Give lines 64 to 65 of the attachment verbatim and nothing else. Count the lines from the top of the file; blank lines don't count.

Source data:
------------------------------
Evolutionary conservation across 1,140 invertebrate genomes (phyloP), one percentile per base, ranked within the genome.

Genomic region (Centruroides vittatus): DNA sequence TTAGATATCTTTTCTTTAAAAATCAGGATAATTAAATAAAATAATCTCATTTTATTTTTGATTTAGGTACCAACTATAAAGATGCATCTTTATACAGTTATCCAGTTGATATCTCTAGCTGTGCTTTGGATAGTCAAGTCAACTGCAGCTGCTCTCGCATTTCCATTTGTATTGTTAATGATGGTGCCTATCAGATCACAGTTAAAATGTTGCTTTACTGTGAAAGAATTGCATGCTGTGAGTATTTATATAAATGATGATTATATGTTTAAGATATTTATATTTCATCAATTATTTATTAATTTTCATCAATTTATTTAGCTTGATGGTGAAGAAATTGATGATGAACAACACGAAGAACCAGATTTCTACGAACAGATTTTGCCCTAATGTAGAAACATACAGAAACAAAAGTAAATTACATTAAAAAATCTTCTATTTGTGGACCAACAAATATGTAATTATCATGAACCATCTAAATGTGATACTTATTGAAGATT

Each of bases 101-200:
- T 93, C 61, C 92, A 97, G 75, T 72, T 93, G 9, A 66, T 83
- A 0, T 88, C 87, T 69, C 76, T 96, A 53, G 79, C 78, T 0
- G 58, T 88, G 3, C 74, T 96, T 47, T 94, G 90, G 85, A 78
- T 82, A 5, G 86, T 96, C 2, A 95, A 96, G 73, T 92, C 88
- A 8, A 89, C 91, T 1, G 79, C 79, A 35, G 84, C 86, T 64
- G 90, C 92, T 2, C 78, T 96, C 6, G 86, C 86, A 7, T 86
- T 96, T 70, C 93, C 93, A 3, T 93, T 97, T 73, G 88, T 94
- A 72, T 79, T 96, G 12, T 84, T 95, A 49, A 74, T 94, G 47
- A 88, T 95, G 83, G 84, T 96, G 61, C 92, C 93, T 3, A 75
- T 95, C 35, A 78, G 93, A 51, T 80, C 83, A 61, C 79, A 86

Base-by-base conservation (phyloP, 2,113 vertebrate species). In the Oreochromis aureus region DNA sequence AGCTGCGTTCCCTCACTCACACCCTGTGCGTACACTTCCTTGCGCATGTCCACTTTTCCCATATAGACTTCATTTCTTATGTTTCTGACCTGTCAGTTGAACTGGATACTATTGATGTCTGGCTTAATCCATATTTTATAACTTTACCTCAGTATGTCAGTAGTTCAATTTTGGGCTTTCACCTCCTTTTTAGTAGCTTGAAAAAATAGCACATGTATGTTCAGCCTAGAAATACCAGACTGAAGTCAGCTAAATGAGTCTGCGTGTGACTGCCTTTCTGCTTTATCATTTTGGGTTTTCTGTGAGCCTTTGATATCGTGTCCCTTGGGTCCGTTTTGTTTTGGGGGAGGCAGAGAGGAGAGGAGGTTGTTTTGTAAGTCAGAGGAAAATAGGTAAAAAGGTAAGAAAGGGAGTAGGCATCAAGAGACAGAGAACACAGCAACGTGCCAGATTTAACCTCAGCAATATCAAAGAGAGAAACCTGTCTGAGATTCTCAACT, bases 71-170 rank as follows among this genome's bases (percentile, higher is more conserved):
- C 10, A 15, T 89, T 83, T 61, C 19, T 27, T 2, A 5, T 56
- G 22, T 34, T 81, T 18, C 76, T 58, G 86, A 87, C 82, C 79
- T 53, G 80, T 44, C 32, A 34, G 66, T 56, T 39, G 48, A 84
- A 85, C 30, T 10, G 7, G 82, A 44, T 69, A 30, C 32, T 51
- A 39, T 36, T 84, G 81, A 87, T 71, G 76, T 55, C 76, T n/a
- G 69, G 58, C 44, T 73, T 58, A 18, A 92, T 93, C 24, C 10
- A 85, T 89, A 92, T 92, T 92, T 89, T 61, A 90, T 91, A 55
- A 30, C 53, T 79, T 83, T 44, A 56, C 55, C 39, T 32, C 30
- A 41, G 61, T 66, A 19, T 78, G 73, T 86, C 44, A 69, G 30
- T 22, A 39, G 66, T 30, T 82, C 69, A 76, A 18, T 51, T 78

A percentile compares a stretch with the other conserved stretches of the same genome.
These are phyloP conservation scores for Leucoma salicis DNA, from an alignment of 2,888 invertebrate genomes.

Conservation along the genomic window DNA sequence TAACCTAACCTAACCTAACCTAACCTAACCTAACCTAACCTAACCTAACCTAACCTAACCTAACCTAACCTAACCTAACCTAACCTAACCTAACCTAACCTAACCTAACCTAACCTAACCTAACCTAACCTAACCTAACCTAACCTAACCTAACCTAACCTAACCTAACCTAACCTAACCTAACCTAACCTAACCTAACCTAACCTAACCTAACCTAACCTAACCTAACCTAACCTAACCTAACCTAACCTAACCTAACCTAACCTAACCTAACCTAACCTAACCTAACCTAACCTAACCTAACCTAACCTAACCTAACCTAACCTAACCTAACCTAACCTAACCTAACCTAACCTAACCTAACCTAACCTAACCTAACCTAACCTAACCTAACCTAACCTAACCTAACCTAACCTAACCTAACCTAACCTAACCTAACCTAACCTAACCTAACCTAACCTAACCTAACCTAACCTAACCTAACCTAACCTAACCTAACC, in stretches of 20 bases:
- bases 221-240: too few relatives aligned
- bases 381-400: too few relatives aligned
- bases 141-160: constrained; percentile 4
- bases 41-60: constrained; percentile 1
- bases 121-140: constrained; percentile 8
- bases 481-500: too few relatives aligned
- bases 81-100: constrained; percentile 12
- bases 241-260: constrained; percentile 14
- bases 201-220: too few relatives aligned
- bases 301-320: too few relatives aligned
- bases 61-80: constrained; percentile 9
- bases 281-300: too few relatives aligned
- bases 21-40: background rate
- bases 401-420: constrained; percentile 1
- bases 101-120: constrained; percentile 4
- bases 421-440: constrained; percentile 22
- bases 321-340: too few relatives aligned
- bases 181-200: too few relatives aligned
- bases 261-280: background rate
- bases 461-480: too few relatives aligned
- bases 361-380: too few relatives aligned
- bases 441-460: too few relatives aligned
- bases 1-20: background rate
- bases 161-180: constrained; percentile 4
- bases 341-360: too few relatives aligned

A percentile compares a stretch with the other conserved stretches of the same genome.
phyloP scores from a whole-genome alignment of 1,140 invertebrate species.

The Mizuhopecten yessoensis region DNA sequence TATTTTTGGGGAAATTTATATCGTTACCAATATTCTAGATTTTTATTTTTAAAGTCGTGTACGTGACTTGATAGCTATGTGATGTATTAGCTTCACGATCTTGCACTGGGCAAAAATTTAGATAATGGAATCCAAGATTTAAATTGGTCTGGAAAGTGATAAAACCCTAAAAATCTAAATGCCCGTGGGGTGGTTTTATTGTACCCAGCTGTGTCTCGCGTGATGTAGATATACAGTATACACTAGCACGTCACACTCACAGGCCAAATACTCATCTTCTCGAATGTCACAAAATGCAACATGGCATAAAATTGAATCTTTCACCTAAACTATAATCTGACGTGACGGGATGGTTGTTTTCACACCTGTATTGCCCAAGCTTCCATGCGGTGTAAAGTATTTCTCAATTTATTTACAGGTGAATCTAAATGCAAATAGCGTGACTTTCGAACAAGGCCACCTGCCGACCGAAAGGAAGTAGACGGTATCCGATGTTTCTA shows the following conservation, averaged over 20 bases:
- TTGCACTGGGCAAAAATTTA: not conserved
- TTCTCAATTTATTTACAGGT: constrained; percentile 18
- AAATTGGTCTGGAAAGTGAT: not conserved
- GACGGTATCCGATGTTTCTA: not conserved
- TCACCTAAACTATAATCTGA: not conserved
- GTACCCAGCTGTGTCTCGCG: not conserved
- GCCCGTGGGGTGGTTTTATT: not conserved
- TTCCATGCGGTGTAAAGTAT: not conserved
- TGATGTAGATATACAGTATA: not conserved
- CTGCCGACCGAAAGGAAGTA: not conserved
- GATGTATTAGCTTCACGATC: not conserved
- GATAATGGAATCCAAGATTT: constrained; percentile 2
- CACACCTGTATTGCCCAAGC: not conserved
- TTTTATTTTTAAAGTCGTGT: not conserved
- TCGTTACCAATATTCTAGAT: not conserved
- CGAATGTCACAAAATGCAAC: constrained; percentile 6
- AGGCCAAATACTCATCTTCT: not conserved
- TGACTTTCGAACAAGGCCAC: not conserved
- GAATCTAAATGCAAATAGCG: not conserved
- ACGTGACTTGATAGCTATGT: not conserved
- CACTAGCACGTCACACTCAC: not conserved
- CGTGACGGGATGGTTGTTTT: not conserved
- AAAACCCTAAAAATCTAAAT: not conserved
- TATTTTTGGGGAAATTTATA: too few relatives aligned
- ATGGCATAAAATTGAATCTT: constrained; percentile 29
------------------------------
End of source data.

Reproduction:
- TGATGTAGATATACAGTATA: not conserved
- CTGCCGACCGAAAGGAAGTA: not conserved